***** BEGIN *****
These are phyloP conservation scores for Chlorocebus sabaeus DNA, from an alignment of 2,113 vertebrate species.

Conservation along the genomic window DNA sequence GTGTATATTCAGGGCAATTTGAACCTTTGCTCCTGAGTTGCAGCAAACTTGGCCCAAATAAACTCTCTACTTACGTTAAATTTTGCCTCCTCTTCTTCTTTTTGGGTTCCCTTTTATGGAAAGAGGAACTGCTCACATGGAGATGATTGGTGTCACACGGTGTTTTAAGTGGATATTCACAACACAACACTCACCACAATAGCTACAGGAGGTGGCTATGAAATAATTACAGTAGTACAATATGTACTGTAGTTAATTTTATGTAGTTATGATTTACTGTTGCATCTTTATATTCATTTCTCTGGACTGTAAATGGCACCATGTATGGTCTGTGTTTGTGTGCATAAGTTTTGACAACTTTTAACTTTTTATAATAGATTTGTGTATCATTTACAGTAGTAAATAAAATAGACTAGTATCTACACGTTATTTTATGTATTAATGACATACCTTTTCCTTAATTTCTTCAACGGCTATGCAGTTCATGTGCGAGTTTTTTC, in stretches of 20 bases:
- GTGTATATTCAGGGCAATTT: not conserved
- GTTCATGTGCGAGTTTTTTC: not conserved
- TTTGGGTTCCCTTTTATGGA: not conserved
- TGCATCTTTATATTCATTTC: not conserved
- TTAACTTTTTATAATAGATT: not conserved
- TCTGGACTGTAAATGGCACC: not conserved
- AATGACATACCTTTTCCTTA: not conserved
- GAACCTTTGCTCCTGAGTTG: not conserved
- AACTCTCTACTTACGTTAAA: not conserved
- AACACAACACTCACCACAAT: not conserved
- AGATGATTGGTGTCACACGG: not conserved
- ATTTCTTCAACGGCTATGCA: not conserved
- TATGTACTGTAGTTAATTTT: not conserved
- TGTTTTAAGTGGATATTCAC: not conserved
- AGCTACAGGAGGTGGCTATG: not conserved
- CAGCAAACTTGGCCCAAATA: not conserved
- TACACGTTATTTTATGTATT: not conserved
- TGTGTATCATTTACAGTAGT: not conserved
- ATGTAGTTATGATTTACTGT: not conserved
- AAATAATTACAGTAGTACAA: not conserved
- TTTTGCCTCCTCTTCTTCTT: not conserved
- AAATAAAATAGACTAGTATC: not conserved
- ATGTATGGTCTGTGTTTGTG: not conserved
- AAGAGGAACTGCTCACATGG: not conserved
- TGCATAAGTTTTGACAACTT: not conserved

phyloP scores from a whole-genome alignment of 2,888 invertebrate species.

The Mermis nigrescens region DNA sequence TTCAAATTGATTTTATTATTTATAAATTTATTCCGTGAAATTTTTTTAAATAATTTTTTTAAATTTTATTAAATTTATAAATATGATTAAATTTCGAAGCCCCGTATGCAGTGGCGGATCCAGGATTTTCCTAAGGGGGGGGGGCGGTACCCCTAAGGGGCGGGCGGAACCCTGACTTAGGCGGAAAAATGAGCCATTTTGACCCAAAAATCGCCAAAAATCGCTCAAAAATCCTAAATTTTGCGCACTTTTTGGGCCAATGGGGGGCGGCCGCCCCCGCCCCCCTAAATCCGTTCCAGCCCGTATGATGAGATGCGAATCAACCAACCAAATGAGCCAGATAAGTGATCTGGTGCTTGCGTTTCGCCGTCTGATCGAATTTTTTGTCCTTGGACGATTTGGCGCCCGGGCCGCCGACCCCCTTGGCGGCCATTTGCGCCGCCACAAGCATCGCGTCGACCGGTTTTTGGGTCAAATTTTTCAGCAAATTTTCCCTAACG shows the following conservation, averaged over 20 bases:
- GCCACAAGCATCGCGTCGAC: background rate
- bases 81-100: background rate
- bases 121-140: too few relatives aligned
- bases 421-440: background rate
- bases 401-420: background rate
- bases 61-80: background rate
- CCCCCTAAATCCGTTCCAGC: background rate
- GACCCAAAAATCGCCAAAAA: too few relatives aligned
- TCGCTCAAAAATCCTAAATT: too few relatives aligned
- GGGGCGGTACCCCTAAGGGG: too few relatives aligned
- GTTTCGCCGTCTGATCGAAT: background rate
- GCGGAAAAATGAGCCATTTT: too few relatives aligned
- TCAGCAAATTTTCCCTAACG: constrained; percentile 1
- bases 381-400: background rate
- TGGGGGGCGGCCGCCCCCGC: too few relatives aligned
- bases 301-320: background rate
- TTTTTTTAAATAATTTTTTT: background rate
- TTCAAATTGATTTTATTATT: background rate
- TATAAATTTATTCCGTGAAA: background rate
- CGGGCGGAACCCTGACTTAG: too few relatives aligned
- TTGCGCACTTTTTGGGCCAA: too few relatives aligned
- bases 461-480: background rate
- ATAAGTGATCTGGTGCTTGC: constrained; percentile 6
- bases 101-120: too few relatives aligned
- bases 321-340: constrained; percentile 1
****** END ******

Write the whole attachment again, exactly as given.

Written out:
These are phyloP conservation scores for Chlorocebus sabaeus DNA, from an alignment of 2,113 vertebrate species.

Conservation along the genomic window DNA sequence GTGTATATTCAGGGCAATTTGAACCTTTGCTCCTGAGTTGCAGCAAACTTGGCCCAAATAAACTCTCTACTTACGTTAAATTTTGCCTCCTCTTCTTCTTTTTGGGTTCCCTTTTATGGAAAGAGGAACTGCTCACATGGAGATGATTGGTGTCACACGGTGTTTTAAGTGGATATTCACAACACAACACTCACCACAATAGCTACAGGAGGTGGCTATGAAATAATTACAGTAGTACAATATGTACTGTAGTTAATTTTATGTAGTTATGATTTACTGTTGCATCTTTATATTCATTTCTCTGGACTGTAAATGGCACCATGTATGGTCTGTGTTTGTGTGCATAAGTTTTGACAACTTTTAACTTTTTATAATAGATTTGTGTATCATTTACAGTAGTAAATAAAATAGACTAGTATCTACACGTTATTTTATGTATTAATGACATACCTTTTCCTTAATTTCTTCAACGGCTATGCAGTTCATGTGCGAGTTTTTTC, in stretches of 20 bases:
- GTGTATATTCAGGGCAATTT: not conserved
- GTTCATGTGCGAGTTTTTTC: not conserved
- TTTGGGTTCCCTTTTATGGA: not conserved
- TGCATCTTTATATTCATTTC: not conserved
- TTAACTTTTTATAATAGATT: not conserved
- TCTGGACTGTAAATGGCACC: not conserved
- AATGACATACCTTTTCCTTA: not conserved
- GAACCTTTGCTCCTGAGTTG: not conserved
- AACTCTCTACTTACGTTAAA: not conserved
- AACACAACACTCACCACAAT: not conserved
- AGATGATTGGTGTCACACGG: not conserved
- ATTTCTTCAACGGCTATGCA: not conserved
- TATGTACTGTAGTTAATTTT: not conserved
- TGTTTTAAGTGGATATTCAC: not conserved
- AGCTACAGGAGGTGGCTATG: not conserved
- CAGCAAACTTGGCCCAAATA: not conserved
- TACACGTTATTTTATGTATT: not conserved
- TGTGTATCATTTACAGTAGT: not conserved
- ATGTAGTTATGATTTACTGT: not conserved
- AAATAATTACAGTAGTACAA: not conserved
- TTTTGCCTCCTCTTCTTCTT: not conserved
- AAATAAAATAGACTAGTATC: not conserved
- ATGTATGGTCTGTGTTTGTG: not conserved
- AAGAGGAACTGCTCACATGG: not conserved
- TGCATAAGTTTTGACAACTT: not conserved

phyloP scores from a whole-genome alignment of 2,888 invertebrate species.

The Mermis nigrescens region DNA sequence TTCAAATTGATTTTATTATTTATAAATTTATTCCGTGAAATTTTTTTAAATAATTTTTTTAAATTTTATTAAATTTATAAATATGATTAAATTTCGAAGCCCCGTATGCAGTGGCGGATCCAGGATTTTCCTAAGGGGGGGGGGCGGTACCCCTAAGGGGCGGGCGGAACCCTGACTTAGGCGGAAAAATGAGCCATTTTGACCCAAAAATCGCCAAAAATCGCTCAAAAATCCTAAATTTTGCGCACTTTTTGGGCCAATGGGGGGCGGCCGCCCCCGCCCCCCTAAATCCGTTCCAGCCCGTATGATGAGATGCGAATCAACCAACCAAATGAGCCAGATAAGTGATCTGGTGCTTGCGTTTCGCCGTCTGATCGAATTTTTTGTCCTTGGACGATTTGGCGCCCGGGCCGCCGACCCCCTTGGCGGCCATTTGCGCCGCCACAAGCATCGCGTCGACCGGTTTTTGGGTCAAATTTTTCAGCAAATTTTCCCTAACG shows the following conservation, averaged over 20 bases:
- GCCACAAGCATCGCGTCGAC: background rate
- bases 81-100: background rate
- bases 121-140: too few relatives aligned
- bases 421-440: background rate
- bases 401-420: background rate
- bases 61-80: background rate
- CCCCCTAAATCCGTTCCAGC: background rate
- GACCCAAAAATCGCCAAAAA: too few relatives aligned
- TCGCTCAAAAATCCTAAATT: too few relatives aligned
- GGGGCGGTACCCCTAAGGGG: too few relatives aligned
- GTTTCGCCGTCTGATCGAAT: background rate
- GCGGAAAAATGAGCCATTTT: too few relatives aligned
- TCAGCAAATTTTCCCTAACG: constrained; percentile 1
- bases 381-400: background rate
- TGGGGGGCGGCCGCCCCCGC: too few relatives aligned
- bases 301-320: background rate
- TTTTTTTAAATAATTTTTTT: background rate
- TTCAAATTGATTTTATTATT: background rate
- TATAAATTTATTCCGTGAAA: background rate
- CGGGCGGAACCCTGACTTAG: too few relatives aligned
- TTGCGCACTTTTTGGGCCAA: too few relatives aligned
- bases 461-480: background rate
- ATAAGTGATCTGGTGCTTGC: constrained; percentile 6
- bases 101-120: too few relatives aligned
- bases 321-340: constrained; percentile 1